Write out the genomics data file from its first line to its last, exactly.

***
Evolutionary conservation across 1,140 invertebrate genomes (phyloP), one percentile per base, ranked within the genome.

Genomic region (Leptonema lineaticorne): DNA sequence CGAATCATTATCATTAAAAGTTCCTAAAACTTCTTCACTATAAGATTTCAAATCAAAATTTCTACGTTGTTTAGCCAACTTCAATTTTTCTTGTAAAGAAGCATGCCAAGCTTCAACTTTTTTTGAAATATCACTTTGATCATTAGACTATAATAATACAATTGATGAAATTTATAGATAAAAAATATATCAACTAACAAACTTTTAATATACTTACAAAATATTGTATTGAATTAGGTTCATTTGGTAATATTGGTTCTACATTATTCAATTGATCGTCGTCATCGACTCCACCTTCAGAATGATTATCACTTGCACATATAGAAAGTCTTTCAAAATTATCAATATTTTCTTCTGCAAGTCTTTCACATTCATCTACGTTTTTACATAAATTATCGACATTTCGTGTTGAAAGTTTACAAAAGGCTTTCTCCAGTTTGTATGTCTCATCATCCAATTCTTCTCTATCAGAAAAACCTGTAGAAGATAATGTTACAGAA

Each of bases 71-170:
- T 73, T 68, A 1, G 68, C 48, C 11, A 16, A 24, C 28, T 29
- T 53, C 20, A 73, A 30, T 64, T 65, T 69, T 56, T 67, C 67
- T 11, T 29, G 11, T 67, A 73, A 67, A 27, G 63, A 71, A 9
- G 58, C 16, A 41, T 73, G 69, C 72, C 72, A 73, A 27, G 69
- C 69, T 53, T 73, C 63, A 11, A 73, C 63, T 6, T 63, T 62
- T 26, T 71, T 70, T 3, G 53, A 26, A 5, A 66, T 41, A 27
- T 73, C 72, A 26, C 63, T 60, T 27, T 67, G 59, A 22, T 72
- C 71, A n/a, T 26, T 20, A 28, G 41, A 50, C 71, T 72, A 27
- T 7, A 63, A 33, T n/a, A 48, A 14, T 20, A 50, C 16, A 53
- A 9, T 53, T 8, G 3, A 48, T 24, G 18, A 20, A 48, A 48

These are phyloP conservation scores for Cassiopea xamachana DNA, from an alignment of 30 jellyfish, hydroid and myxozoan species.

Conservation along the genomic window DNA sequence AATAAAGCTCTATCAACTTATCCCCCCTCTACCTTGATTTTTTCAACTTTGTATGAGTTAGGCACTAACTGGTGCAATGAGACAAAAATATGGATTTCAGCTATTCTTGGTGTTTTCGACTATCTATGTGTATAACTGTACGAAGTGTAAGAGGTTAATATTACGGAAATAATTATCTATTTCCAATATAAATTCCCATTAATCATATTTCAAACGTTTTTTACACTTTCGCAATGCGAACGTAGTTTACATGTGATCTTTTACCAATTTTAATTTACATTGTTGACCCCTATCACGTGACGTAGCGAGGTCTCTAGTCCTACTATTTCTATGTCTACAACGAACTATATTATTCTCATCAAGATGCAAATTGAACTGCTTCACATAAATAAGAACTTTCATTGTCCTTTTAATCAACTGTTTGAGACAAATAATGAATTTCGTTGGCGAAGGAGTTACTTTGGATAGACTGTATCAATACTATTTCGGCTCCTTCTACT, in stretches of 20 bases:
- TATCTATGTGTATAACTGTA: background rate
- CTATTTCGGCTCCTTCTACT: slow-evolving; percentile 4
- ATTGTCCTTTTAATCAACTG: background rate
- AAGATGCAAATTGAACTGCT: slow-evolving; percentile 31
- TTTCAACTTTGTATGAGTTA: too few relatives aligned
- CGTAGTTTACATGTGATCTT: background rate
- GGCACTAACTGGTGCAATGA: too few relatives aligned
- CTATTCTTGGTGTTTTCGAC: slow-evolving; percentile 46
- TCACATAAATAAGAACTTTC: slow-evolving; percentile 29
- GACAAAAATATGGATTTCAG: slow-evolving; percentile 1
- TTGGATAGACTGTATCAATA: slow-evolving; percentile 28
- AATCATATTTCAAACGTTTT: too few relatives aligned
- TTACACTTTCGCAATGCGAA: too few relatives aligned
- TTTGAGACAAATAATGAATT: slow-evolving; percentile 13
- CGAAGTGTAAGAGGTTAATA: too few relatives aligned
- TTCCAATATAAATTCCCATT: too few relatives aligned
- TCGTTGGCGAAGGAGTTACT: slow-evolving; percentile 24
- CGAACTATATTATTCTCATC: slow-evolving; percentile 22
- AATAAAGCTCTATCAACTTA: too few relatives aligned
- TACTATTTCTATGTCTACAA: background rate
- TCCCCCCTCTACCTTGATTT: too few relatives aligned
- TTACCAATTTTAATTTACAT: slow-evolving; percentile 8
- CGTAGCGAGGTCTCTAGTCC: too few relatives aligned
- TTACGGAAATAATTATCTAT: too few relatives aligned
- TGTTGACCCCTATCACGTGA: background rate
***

Evolutionary conservation across 1,140 invertebrate genomes (phyloP), one percentile per base, ranked within the genome.

Genomic region (Leptonema lineaticorne): DNA sequence CGAATCATTATCATTAAAAGTTCCTAAAACTTCTTCACTATAAGATTTCAAATCAAAATTTCTACGTTGTTTAGCCAACTTCAATTTTTCTTGTAAAGAAGCATGCCAAGCTTCAACTTTTTTTGAAATATCACTTTGATCATTAGACTATAATAATACAATTGATGAAATTTATAGATAAAAAATATATCAACTAACAAACTTTTAATATACTTACAAAATATTGTATTGAATTAGGTTCATTTGGTAATATTGGTTCTACATTATTCAATTGATCGTCGTCATCGACTCCACCTTCAGAATGATTATCACTTGCACATATAGAAAGTCTTTCAAAATTATCAATATTTTCTTCTGCAAGTCTTTCACATTCATCTACGTTTTTACATAAATTATCGACATTTCGTGTTGAAAGTTTACAAAAGGCTTTCTCCAGTTTGTATGTCTCATCATCCAATTCTTCTCTATCAGAAAAACCTGTAGAAGATAATGTTACAGAA

Each of bases 71-170:
- T 73, T 68, A 1, G 68, C 48, C 11, A 16, A 24, C 28, T 29
- T 53, C 20, A 73, A 30, T 64, T 65, T 69, T 56, T 67, C 67
- T 11, T 29, G 11, T 67, A 73, A 67, A 27, G 63, A 71, A 9
- G 58, C 16, A 41, T 73, G 69, C 72, C 72, A 73, A 27, G 69
- C 69, T 53, T 73, C 63, A 11, A 73, C 63, T 6, T 63, T 62
- T 26, T 71, T 70, T 3, G 53, A 26, A 5, A 66, T 41, A 27
- T 73, C 72, A 26, C 63, T 60, T 27, T 67, G 59, A 22, T 72
- C 71, A n/a, T 26, T 20, A 28, G 41, A 50, C 71, T 72, A 27
- T 7, A 63, A 33, T n/a, A 48, A 14, T 20, A 50, C 16, A 53
- A 9, T 53, T 8, G 3, A 48, T 24, G 18, A 20, A 48, A 48

These are phyloP conservation scores for Cassiopea xamachana DNA, from an alignment of 30 jellyfish, hydroid and myxozoan species.

Conservation along the genomic window DNA sequence AATAAAGCTCTATCAACTTATCCCCCCTCTACCTTGATTTTTTCAACTTTGTATGAGTTAGGCACTAACTGGTGCAATGAGACAAAAATATGGATTTCAGCTATTCTTGGTGTTTTCGACTATCTATGTGTATAACTGTACGAAGTGTAAGAGGTTAATATTACGGAAATAATTATCTATTTCCAATATAAATTCCCATTAATCATATTTCAAACGTTTTTTACACTTTCGCAATGCGAACGTAGTTTACATGTGATCTTTTACCAATTTTAATTTACATTGTTGACCCCTATCACGTGACGTAGCGAGGTCTCTAGTCCTACTATTTCTATGTCTACAACGAACTATATTATTCTCATCAAGATGCAAATTGAACTGCTTCACATAAATAAGAACTTTCATTGTCCTTTTAATCAACTGTTTGAGACAAATAATGAATTTCGTTGGCGAAGGAGTTACTTTGGATAGACTGTATCAATACTATTTCGGCTCCTTCTACT, in stretches of 20 bases:
- TATCTATGTGTATAACTGTA: background rate
- CTATTTCGGCTCCTTCTACT: slow-evolving; percentile 4
- ATTGTCCTTTTAATCAACTG: background rate
- AAGATGCAAATTGAACTGCT: slow-evolving; percentile 31
- TTTCAACTTTGTATGAGTTA: too few relatives aligned
- CGTAGTTTACATGTGATCTT: background rate
- GGCACTAACTGGTGCAATGA: too few relatives aligned
- CTATTCTTGGTGTTTTCGAC: slow-evolving; percentile 46
- TCACATAAATAAGAACTTTC: slow-evolving; percentile 29
- GACAAAAATATGGATTTCAG: slow-evolving; percentile 1
- TTGGATAGACTGTATCAATA: slow-evolving; percentile 28
- AATCATATTTCAAACGTTTT: too few relatives aligned
- TTACACTTTCGCAATGCGAA: too few relatives aligned
- TTTGAGACAAATAATGAATT: slow-evolving; percentile 13
- CGAAGTGTAAGAGGTTAATA: too few relatives aligned
- TTCCAATATAAATTCCCATT: too few relatives aligned
- TCGTTGGCGAAGGAGTTACT: slow-evolving; percentile 24
- CGAACTATATTATTCTCATC: slow-evolving; percentile 22
- AATAAAGCTCTATCAACTTA: too few relatives aligned
- TACTATTTCTATGTCTACAA: background rate
- TCCCCCCTCTACCTTGATTT: too few relatives aligned
- TTACCAATTTTAATTTACAT: slow-evolving; percentile 8
- CGTAGCGAGGTCTCTAGTCC: too few relatives aligned
- TTACGGAAATAATTATCTAT: too few relatives aligned
- TGTTGACCCCTATCACGTGA: background rate